Evidences for Skeletal Structures in the Ocean from the Images Analyzed by Multilevel Dynamical Contrasting Method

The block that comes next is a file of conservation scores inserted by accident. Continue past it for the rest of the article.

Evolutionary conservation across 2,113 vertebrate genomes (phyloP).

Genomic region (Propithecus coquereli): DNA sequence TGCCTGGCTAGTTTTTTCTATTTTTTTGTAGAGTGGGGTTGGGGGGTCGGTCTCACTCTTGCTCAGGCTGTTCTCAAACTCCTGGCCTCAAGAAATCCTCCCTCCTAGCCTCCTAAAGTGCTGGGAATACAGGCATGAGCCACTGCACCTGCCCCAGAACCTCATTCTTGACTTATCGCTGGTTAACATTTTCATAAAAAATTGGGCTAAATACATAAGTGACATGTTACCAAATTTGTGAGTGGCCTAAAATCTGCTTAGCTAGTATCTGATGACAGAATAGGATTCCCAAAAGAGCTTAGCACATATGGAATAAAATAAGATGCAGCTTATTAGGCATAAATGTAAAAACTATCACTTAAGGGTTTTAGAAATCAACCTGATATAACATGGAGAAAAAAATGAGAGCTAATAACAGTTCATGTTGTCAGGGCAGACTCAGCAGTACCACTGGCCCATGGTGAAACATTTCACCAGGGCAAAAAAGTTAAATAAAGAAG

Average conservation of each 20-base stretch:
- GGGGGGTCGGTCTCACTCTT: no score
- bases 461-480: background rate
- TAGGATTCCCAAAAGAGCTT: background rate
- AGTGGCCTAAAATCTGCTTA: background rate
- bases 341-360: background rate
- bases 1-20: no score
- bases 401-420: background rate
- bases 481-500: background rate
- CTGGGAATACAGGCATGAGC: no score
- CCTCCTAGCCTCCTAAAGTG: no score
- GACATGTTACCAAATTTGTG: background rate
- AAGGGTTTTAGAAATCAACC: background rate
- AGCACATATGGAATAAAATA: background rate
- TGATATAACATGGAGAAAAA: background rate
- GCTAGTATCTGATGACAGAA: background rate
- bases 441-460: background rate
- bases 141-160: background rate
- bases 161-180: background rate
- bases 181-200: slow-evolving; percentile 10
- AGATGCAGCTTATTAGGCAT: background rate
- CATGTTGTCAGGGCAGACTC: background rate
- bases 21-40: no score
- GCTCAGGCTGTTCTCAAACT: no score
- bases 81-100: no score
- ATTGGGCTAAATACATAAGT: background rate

An analysis of databases of photographic images of ocean's surface, taken from various altitudes and for various types of rough ocean surface, revealed the presence of an ocean's skeletal structures (OSS), which exhibit a tendency toward self-similarity of structuring at various length scales (i.e., within various "generations"). The topology of OSS appears to be identical to that of skeletal structures (SS) which have been formerly found in a wide range of length scales, media and for various phenomena. The typical OSS consists of separate identical blocks which are linked together to form a network. Two types of such blocks are found: (i) coaxial tubular (CT) structures with internal radial bonds, and (ii) cartwheel-like (CW) structures, located either on an axle or in the edge of CT block. The OSSs differ from the formerly found SSs only by the fact that OSS, in their interior, are filled in with closely packed OSSs of a smaller size (i.e. OSSs of former "generations"). We specially discuss the phenomenon of skeletal blocks in the form of vertically/horizontally oriented floating cylinders (VFC/HFC). The size of these blocks is shown to grow with increasing rough water.